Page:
You want to have a better posture and hopefully it is not the aesthetics of good posture that is firing your engine to look into it. Let’s talk about DNS or Dynamic Neuromuscular Stabilization. Dynamic Neuromuscular Stabilization is based on the fact that we as humans are wired for certain muscle patterns that result in stability and the idea that the development of human motor function is genetically built-in and follows a predictable pattern. These patterns are made apparent by the study of Developmental Kinesiology. For example, during a child’s first year of life the development is compared against expected developmental milestones such as rolling over, creeping, crawling, sitting up, squatting, and walking. These motor patterns are an innate process in that, in a healthy baby, these activities are automatic and occur as the brain and Central Nervous System (CNS) mature; they occur at expected ages. The more the CNS matures, the more these motor patterns are formed and strengthened which explains an infant’s ability to go from being able to crawl a few inches at first to quickly being able to crawl around an entire house in what seems like the blink of an eye.
I always use nature as my guide. The debate among healthcare professionals in their approach to resolving health issues is many times shaded by education. In my opinion, nature knows best and the pattern of natural development and creation is the most ideal way. With that said, why reinvent the wheels if we don’t have to. If newborns develop brain-body connection through movement and brain activity, if newborns are born with the best and most optimal breathing method (because oxygen is so important in the function of brain and body parts) and if they develop muscle function, coordination by the brain to play in concert with other muscles and joints to create movement, then THAT is the right pattern for corrective purposes.
The study of Developmental Kinesiology has shown the strong connection between CNS maturation and structural or anatomical development of the body’s muscles, bones, and soft tissue. This means that the maturing brain and developing motor patterns influence the structural development of the body.
In coordinated muscle movement, such as walking down the hallway, there are a number of muscles working as synergists (companion to each other) and some working as agonists (opposite of each other). For example, if you were to flex your arms your biceps are the agonist, and the triceps are the antagonist. The muscles helping the biceps in flexing your arm are the synergist muscles. The work of these synergists and agonists and the coordination among them is a vital aspect of spinal stability and movement in general.
Intra-Abdominal Pressure (IAP) is the pressure inside the abdominal cavity. This pressure along with the activity of the Diaphragm, pelvic floor muscles (pelvic diaphragm), and the transverse abdominis (all of which help regulate IAP) play a huge role in spinal or core stability. The diaphragm, pelvic floor muscles, and the transverse abdominis (which travels from side to side across the abdomen) are the muscles that makeup what is known as the deep core. Their actions are under the automatic, subconscious control of the brain and movement of the core is an important aspect of any purposeful bodily movement. In Dynamic Neuromuscular Stabilization, this deep core is the focus to all movements just as it is in babies. We do not need to reinvent the wheels!!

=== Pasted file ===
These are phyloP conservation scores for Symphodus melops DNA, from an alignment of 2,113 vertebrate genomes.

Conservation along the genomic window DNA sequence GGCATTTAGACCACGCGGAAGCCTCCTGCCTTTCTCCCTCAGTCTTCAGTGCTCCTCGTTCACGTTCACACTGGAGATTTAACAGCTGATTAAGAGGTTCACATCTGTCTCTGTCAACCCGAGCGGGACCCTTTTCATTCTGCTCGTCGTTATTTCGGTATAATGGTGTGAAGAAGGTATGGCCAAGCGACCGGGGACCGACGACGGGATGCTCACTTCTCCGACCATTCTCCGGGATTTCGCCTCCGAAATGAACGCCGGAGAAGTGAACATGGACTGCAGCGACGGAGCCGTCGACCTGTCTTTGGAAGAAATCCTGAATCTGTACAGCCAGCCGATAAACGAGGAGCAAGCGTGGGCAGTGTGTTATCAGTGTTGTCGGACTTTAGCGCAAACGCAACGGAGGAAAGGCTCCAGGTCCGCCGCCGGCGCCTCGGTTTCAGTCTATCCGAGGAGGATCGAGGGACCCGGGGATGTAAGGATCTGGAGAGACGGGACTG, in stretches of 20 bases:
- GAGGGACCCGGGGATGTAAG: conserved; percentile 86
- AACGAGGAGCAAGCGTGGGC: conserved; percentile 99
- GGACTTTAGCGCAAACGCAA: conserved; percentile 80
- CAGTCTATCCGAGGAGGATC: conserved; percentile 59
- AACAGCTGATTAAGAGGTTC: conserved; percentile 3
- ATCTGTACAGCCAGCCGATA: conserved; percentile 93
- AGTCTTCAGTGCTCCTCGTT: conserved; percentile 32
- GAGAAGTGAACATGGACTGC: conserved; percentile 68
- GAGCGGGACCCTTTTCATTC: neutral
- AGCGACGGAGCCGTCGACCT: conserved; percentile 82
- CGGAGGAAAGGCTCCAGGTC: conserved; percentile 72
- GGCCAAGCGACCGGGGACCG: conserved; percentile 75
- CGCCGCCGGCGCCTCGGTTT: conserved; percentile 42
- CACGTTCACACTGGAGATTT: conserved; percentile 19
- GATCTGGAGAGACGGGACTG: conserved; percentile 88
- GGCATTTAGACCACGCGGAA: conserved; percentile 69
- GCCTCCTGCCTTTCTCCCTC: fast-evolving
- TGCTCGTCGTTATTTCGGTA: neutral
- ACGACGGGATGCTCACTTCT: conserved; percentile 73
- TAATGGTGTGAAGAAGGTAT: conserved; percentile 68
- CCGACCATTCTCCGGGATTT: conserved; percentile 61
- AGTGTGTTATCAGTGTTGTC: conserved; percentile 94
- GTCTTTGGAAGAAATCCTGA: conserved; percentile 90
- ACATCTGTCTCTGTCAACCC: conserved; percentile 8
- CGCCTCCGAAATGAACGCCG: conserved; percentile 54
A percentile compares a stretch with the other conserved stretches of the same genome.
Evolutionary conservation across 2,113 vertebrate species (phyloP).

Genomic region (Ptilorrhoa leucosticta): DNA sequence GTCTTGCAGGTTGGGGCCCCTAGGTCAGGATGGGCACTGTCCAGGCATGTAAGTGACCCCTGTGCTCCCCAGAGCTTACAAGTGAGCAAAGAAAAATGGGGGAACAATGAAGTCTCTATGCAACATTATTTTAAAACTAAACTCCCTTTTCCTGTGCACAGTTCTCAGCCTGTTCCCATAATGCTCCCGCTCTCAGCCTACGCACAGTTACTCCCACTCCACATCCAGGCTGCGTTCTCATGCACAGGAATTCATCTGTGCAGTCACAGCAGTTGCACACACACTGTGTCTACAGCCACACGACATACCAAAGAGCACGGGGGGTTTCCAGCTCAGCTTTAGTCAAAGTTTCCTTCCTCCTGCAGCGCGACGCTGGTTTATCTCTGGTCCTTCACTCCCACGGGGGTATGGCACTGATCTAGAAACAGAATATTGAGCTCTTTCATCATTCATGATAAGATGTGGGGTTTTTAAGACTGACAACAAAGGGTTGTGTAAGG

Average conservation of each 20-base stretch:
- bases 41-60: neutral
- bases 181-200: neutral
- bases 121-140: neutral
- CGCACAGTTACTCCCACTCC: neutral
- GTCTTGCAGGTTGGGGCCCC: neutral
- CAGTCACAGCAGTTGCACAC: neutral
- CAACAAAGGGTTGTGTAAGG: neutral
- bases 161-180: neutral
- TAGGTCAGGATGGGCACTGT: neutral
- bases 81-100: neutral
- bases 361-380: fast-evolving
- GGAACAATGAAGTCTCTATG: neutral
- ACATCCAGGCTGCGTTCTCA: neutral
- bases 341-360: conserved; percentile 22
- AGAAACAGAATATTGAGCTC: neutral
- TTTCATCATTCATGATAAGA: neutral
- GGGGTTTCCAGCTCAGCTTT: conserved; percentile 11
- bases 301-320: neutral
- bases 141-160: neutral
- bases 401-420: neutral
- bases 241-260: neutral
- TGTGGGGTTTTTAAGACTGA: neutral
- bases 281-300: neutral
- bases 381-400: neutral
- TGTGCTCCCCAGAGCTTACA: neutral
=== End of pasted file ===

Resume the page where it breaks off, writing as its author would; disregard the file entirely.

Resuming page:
We have 3 diaphragms to be concerned with: The cervical, the abdominal and the pelvic diaphragms. They all are parallel to each other and they provide optimal breathing route to oxygenate the brain and body. When we breathe through the nose, it presses the cervical diaphragm down toward the feet, which pushes air through the lungs. The filled lungs press the abdominal diaphragm down, increase the inner abdominal pressure which then presses the pelvic diaphragm down. It then changes direction and the whole path is reversed, The in-synch movement of air through these diaphragms allow subtle movement of the internal organs which is so important in the health of these organs. Once again, HEALTH IS IN MOVEMENT! Just as a side note, when the abdominal diaphragm, the one that is right below the lungs moves, in breathing in and out, it moves slightly forward and backward as well as up and down. This also empties the Thoracic Duct which is the master ‘sewage’ for our lymphatic system. As you may know, the lymphatics is another way we detoxify ourselves so you can clearly see that proper breathing plays a huge role in the overall health. I
In early infant development, the diaphragms function only as respiratory muscles – pulling air and moving down into the abdominal cavity toward the pelvic diaphragm and pushing air out of the lungs ultimately. When a baby develops enough (around 6 months of age) chest and abdominal breathing will coordinate, allowing the diaphragms to begin to fulfill their role respiration and postural muscle development. The last role is vital to spinal stability and is the basis for all complex body movements. In fact, just as any impaired function of the diaphragm as a respiratory muscle would have a huge impact on breathing, insufficient functioning of the diaphragm as a postural muscle would have an enormous impact on our body’s way of maintaining our ability to move and joints to remain stable under a load of gravity known as the Integrated Spinal Stabilizing System (ISSS).